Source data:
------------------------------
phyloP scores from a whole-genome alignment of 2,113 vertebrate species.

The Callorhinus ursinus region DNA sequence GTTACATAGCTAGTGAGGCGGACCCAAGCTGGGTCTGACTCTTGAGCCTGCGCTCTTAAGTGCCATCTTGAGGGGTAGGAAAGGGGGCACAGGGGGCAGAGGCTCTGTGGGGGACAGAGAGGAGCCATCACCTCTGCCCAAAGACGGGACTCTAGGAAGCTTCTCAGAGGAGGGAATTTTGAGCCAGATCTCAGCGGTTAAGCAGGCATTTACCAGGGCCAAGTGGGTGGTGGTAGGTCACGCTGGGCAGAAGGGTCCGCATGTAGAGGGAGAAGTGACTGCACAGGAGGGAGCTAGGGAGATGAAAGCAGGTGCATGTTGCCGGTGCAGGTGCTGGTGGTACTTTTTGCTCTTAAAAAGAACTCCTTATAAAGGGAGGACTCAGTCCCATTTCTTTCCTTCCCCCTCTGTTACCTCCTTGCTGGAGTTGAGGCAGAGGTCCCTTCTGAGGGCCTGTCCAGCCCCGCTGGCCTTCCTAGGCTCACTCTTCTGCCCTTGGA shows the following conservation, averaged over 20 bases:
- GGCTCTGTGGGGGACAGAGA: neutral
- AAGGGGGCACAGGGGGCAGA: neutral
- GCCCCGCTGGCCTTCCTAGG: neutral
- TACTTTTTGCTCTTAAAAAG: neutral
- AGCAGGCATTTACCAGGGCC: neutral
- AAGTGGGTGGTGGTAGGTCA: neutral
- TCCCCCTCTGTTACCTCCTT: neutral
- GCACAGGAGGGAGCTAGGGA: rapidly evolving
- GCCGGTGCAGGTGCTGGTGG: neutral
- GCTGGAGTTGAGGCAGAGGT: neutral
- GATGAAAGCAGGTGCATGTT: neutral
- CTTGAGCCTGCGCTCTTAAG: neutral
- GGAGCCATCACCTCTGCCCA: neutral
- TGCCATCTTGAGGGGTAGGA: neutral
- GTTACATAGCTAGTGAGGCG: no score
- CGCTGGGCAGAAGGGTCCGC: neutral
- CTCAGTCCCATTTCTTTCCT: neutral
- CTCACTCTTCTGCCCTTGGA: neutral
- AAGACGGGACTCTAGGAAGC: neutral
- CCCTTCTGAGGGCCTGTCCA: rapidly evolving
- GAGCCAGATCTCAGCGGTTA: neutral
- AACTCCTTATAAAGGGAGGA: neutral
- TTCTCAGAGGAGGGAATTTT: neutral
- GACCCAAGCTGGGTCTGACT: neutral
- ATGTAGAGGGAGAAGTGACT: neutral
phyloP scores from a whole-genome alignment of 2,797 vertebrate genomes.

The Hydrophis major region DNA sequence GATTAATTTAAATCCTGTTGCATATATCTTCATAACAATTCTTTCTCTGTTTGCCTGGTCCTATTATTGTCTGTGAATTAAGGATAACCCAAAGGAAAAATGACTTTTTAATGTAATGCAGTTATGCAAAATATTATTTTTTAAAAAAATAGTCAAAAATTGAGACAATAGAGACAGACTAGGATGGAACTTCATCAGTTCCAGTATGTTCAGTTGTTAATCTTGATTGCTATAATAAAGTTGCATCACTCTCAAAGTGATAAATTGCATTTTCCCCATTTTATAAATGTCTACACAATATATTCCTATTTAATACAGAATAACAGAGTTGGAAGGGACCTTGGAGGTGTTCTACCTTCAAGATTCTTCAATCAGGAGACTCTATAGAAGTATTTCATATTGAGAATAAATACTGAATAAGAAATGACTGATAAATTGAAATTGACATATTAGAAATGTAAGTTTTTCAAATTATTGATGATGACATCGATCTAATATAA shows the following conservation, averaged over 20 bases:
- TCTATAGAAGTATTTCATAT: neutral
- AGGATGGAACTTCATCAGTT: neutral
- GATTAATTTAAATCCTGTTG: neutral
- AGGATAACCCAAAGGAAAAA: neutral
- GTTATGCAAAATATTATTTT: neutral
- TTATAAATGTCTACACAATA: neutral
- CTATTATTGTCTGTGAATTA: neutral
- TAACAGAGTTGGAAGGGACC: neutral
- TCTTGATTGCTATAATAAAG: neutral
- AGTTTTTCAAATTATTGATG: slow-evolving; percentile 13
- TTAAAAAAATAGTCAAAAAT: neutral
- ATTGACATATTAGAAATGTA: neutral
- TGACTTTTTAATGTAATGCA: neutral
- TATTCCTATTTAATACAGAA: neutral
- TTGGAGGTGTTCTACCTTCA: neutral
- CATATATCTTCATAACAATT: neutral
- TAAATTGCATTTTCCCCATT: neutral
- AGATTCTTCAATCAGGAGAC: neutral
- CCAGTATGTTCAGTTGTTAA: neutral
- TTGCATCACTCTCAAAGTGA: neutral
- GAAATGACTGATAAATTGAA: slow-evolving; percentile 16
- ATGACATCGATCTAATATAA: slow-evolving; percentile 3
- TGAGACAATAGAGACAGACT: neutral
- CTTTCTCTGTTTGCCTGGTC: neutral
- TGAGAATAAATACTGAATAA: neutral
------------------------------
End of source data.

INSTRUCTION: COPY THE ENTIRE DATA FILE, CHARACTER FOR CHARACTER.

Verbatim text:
phyloP scores from a whole-genome alignment of 2,113 vertebrate species.

The Callorhinus ursinus region DNA sequence GTTACATAGCTAGTGAGGCGGACCCAAGCTGGGTCTGACTCTTGAGCCTGCGCTCTTAAGTGCCATCTTGAGGGGTAGGAAAGGGGGCACAGGGGGCAGAGGCTCTGTGGGGGACAGAGAGGAGCCATCACCTCTGCCCAAAGACGGGACTCTAGGAAGCTTCTCAGAGGAGGGAATTTTGAGCCAGATCTCAGCGGTTAAGCAGGCATTTACCAGGGCCAAGTGGGTGGTGGTAGGTCACGCTGGGCAGAAGGGTCCGCATGTAGAGGGAGAAGTGACTGCACAGGAGGGAGCTAGGGAGATGAAAGCAGGTGCATGTTGCCGGTGCAGGTGCTGGTGGTACTTTTTGCTCTTAAAAAGAACTCCTTATAAAGGGAGGACTCAGTCCCATTTCTTTCCTTCCCCCTCTGTTACCTCCTTGCTGGAGTTGAGGCAGAGGTCCCTTCTGAGGGCCTGTCCAGCCCCGCTGGCCTTCCTAGGCTCACTCTTCTGCCCTTGGA shows the following conservation, averaged over 20 bases:
- GGCTCTGTGGGGGACAGAGA: neutral
- AAGGGGGCACAGGGGGCAGA: neutral
- GCCCCGCTGGCCTTCCTAGG: neutral
- TACTTTTTGCTCTTAAAAAG: neutral
- AGCAGGCATTTACCAGGGCC: neutral
- AAGTGGGTGGTGGTAGGTCA: neutral
- TCCCCCTCTGTTACCTCCTT: neutral
- GCACAGGAGGGAGCTAGGGA: rapidly evolving
- GCCGGTGCAGGTGCTGGTGG: neutral
- GCTGGAGTTGAGGCAGAGGT: neutral
- GATGAAAGCAGGTGCATGTT: neutral
- CTTGAGCCTGCGCTCTTAAG: neutral
- GGAGCCATCACCTCTGCCCA: neutral
- TGCCATCTTGAGGGGTAGGA: neutral
- GTTACATAGCTAGTGAGGCG: no score
- CGCTGGGCAGAAGGGTCCGC: neutral
- CTCAGTCCCATTTCTTTCCT: neutral
- CTCACTCTTCTGCCCTTGGA: neutral
- AAGACGGGACTCTAGGAAGC: neutral
- CCCTTCTGAGGGCCTGTCCA: rapidly evolving
- GAGCCAGATCTCAGCGGTTA: neutral
- AACTCCTTATAAAGGGAGGA: neutral
- TTCTCAGAGGAGGGAATTTT: neutral
- GACCCAAGCTGGGTCTGACT: neutral
- ATGTAGAGGGAGAAGTGACT: neutral
phyloP scores from a whole-genome alignment of 2,797 vertebrate genomes.

The Hydrophis major region DNA sequence GATTAATTTAAATCCTGTTGCATATATCTTCATAACAATTCTTTCTCTGTTTGCCTGGTCCTATTATTGTCTGTGAATTAAGGATAACCCAAAGGAAAAATGACTTTTTAATGTAATGCAGTTATGCAAAATATTATTTTTTAAAAAAATAGTCAAAAATTGAGACAATAGAGACAGACTAGGATGGAACTTCATCAGTTCCAGTATGTTCAGTTGTTAATCTTGATTGCTATAATAAAGTTGCATCACTCTCAAAGTGATAAATTGCATTTTCCCCATTTTATAAATGTCTACACAATATATTCCTATTTAATACAGAATAACAGAGTTGGAAGGGACCTTGGAGGTGTTCTACCTTCAAGATTCTTCAATCAGGAGACTCTATAGAAGTATTTCATATTGAGAATAAATACTGAATAAGAAATGACTGATAAATTGAAATTGACATATTAGAAATGTAAGTTTTTCAAATTATTGATGATGACATCGATCTAATATAA shows the following conservation, averaged over 20 bases:
- TCTATAGAAGTATTTCATAT: neutral
- AGGATGGAACTTCATCAGTT: neutral
- GATTAATTTAAATCCTGTTG: neutral
- AGGATAACCCAAAGGAAAAA: neutral
- GTTATGCAAAATATTATTTT: neutral
- TTATAAATGTCTACACAATA: neutral
- CTATTATTGTCTGTGAATTA: neutral
- TAACAGAGTTGGAAGGGACC: neutral
- TCTTGATTGCTATAATAAAG: neutral
- AGTTTTTCAAATTATTGATG: slow-evolving; percentile 13
- TTAAAAAAATAGTCAAAAAT: neutral
- ATTGACATATTAGAAATGTA: neutral
- TGACTTTTTAATGTAATGCA: neutral
- TATTCCTATTTAATACAGAA: neutral
- TTGGAGGTGTTCTACCTTCA: neutral
- CATATATCTTCATAACAATT: neutral
- TAAATTGCATTTTCCCCATT: neutral
- AGATTCTTCAATCAGGAGAC: neutral
- CCAGTATGTTCAGTTGTTAA: neutral
- TTGCATCACTCTCAAAGTGA: neutral
- GAAATGACTGATAAATTGAA: slow-evolving; percentile 16
- ATGACATCGATCTAATATAA: slow-evolving; percentile 3
- TGAGACAATAGAGACAGACT: neutral
- CTTTCTCTGTTTGCCTGGTC: neutral
- TGAGAATAAATACTGAATAA: neutral